[ prok-yuh-rey-ter ]
/ ˈprɒk yəˌreɪ tər /


Roman History. any of various imperial officials with fiscal or administrative powers.
a cellarer.
a person, as a deputy, attorney, or agent, employed to manage the affairs of another.

Nearby words

  1. procumbent,
  2. procurable,
  3. procuracy,
  4. procurance,
  5. procuration,
  6. procurator fiscal,
  7. procuratory,
  8. procure,
  9. procurement,
  10. procurer

Origin of procurator

1250–1300; Middle English < Latin prōcūrātor manager. See procuration, -tor

Related formsproc·u·ra·tor·ate, proc·u·ra·tor·ship, nounproc·u·ra·to·ri·al [prok-yer-uh-tawr-ee-uh l, -tohr-] /ˌprɒk yər əˈtɔr i əl, -ˈtoʊr-/, proc·u·ra·to·ry, adjective Unabridged Based on the Random House Unabridged Dictionary, © Random House, Inc. 2019

British Dictionary definitions for procuratory


/ (ˈprɒkjʊrətərɪ) /


law authorization to act on behalf of someone else


/ (ˈprɒkjʊˌreɪtə) /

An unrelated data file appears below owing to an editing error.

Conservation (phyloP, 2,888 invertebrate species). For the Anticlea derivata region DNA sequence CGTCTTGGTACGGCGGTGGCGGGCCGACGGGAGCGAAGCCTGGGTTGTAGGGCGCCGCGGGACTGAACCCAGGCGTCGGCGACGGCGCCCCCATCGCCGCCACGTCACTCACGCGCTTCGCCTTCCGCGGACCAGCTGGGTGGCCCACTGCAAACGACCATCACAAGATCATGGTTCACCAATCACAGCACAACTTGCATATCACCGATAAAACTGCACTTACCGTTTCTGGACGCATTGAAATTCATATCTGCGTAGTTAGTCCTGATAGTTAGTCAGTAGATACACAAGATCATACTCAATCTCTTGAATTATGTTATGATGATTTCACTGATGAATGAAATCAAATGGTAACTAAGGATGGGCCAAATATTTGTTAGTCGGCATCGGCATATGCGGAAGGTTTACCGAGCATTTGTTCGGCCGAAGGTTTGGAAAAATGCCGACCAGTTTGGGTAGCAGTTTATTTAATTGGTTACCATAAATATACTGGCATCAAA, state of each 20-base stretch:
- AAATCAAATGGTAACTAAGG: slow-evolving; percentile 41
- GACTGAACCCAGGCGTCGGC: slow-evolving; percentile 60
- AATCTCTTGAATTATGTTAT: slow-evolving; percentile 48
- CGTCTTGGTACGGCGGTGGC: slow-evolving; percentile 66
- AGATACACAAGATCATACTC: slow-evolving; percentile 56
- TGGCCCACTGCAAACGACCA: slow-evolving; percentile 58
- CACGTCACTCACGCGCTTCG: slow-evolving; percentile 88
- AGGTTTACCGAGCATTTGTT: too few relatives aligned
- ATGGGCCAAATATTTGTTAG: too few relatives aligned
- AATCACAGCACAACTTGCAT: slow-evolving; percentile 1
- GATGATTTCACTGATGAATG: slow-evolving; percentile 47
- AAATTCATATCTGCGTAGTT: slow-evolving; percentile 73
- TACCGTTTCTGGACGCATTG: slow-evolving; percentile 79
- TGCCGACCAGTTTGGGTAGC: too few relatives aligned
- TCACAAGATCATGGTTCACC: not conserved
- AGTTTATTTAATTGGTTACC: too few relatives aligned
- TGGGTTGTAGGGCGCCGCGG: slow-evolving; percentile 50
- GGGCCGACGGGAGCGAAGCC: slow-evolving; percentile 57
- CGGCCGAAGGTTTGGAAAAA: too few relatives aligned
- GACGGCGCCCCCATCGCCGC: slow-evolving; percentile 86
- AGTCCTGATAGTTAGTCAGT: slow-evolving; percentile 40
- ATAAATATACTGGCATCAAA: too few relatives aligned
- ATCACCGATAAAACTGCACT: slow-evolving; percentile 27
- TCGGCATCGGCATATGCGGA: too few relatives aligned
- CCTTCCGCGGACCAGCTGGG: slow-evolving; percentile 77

(in ancient Rome) a civil official of the emperor's administration, often employed as the governor of a minor province or as a financial agent
rare a person engaged and authorized by another to manage his affairs
Derived Formsprocuracy (ˈprɒkjʊrəsɪ) or procuratorship, nounprocuratorial (ˌprɒkjʊrəˈtɔːrɪəl) or procuratory (ˈprɒkjʊrətərɪ, -trɪ), adjective

Word Origin for procurator

C13: from Latin: a manager, from prōcūrāre to attend to

Collins English Dictionary - Complete & Unabridged 2012 Digital Edition © William Collins Sons & Co. Ltd. 1979, 1986 © HarperCollins Publishers 1998, 2000, 2003, 2005, 2006, 2007, 2009, 2012

Word Origin and History for procuratory



(c.1300) "steward or manager of a household;" also "a provider" (late 13c. as a surname), from Old French procuratour "attorney, agent, proxy, spokesman" (13c., Modern French procurateur) or directly from Latin procurator "manager, overseer, agent, deputy," agent noun from past participle stem of procurare (see procure). Related: Procuracy; procuration; procuratory.

Online Etymology Dictionary, © 2010 Douglas Harper